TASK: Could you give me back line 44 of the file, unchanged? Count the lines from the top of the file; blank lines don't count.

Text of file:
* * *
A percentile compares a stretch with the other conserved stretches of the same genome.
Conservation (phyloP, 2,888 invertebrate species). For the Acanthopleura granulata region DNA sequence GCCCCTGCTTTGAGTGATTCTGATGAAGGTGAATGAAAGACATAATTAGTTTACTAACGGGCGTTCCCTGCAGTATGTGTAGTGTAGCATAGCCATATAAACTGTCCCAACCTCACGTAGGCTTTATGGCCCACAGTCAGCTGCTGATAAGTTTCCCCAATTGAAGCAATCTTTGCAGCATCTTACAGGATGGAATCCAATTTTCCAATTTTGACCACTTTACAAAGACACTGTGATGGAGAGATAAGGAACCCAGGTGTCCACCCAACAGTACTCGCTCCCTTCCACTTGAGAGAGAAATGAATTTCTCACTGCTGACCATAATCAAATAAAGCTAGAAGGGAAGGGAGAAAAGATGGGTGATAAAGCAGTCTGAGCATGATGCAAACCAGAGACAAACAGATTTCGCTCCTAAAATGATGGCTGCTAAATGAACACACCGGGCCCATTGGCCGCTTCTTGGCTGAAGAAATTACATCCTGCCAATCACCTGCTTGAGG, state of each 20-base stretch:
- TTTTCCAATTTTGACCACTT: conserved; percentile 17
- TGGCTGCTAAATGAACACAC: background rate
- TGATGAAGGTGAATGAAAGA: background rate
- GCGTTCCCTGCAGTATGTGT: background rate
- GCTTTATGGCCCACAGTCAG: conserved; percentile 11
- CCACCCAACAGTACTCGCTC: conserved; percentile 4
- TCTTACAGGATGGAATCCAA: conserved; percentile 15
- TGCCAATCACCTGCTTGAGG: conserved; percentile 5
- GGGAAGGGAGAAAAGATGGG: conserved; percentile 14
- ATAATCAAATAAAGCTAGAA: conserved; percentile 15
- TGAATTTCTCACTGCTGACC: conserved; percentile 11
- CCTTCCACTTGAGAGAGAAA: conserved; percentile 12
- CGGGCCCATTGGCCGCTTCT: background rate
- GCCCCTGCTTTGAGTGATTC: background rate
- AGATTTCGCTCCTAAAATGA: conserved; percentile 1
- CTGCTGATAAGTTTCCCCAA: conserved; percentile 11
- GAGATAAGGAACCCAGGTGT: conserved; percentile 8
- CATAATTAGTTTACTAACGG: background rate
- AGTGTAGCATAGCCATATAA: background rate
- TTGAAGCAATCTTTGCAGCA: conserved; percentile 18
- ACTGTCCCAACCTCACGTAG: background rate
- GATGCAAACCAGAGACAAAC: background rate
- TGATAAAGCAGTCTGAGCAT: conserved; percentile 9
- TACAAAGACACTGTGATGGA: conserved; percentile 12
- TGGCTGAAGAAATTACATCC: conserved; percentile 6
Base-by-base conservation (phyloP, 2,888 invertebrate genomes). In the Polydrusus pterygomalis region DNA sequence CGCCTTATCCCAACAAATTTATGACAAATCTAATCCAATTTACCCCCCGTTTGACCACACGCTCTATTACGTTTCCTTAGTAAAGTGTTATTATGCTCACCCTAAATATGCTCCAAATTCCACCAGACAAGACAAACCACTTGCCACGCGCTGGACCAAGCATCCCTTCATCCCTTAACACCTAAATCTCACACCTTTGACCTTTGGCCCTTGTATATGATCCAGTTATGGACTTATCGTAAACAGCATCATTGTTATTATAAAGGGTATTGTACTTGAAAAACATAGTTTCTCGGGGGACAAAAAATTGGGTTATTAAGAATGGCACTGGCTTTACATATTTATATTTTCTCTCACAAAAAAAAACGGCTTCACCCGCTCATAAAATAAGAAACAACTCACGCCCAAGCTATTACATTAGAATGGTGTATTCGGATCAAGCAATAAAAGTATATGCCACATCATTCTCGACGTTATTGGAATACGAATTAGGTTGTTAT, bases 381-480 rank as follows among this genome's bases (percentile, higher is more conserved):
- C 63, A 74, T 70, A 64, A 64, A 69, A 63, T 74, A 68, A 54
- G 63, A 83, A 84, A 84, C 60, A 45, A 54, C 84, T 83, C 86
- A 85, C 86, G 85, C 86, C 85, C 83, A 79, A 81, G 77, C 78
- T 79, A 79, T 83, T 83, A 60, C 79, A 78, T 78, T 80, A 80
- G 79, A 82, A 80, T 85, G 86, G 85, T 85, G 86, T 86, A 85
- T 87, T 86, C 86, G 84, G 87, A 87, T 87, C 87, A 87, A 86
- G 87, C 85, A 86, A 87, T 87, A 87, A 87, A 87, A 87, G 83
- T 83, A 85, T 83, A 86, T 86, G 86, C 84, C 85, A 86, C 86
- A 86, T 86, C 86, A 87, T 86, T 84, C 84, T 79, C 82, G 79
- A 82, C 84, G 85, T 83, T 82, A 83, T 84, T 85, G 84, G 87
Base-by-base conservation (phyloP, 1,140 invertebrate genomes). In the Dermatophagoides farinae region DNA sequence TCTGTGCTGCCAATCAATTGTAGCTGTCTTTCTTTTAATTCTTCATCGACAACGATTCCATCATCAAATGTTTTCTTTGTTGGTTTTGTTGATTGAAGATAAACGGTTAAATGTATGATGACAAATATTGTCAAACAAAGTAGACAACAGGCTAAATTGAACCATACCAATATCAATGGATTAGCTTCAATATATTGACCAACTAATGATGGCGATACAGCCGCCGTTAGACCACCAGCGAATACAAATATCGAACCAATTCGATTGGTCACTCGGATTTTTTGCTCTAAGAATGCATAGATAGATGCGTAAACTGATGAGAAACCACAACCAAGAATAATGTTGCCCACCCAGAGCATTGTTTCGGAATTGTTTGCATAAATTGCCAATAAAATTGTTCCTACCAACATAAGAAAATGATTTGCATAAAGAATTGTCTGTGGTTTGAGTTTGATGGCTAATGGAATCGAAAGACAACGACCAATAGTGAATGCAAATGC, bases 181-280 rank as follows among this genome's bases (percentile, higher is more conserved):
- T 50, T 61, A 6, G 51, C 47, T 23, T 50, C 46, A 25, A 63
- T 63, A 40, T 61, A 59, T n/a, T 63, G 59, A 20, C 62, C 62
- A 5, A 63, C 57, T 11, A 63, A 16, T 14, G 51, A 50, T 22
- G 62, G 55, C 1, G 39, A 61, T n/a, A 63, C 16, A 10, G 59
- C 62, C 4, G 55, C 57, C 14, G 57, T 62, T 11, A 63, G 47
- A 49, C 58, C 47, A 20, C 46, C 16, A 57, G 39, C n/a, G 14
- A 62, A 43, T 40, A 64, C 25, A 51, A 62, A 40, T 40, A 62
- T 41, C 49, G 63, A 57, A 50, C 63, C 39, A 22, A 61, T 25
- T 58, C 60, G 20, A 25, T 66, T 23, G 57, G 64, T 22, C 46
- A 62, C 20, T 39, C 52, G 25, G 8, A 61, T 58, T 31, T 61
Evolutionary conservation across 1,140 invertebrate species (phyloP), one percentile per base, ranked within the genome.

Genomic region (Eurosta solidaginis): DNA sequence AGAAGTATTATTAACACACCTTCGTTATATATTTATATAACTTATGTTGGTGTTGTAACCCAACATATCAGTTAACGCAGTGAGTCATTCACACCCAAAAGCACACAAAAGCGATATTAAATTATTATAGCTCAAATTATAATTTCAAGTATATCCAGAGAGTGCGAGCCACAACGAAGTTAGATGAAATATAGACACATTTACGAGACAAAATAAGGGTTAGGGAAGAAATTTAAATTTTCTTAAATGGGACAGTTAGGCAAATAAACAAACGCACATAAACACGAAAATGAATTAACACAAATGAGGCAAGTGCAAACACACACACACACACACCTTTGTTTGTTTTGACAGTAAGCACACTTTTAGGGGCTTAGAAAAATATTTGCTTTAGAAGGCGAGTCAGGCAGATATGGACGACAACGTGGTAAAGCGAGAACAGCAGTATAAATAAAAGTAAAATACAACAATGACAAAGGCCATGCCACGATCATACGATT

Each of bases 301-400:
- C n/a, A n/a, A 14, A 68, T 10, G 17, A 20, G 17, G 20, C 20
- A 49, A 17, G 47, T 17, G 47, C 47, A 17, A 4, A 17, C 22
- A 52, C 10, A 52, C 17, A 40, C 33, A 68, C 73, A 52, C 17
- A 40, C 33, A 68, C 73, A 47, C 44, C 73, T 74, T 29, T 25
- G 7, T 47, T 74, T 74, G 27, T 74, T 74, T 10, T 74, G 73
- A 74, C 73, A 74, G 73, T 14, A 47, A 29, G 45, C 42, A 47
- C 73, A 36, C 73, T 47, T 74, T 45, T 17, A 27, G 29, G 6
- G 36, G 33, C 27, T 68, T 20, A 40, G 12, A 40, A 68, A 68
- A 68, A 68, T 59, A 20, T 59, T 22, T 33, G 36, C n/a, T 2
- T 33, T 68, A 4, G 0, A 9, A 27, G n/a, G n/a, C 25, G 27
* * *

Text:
- C 62, C 4, G 55, C 57, C 14, G 57, T 62, T 11, A 63, G 47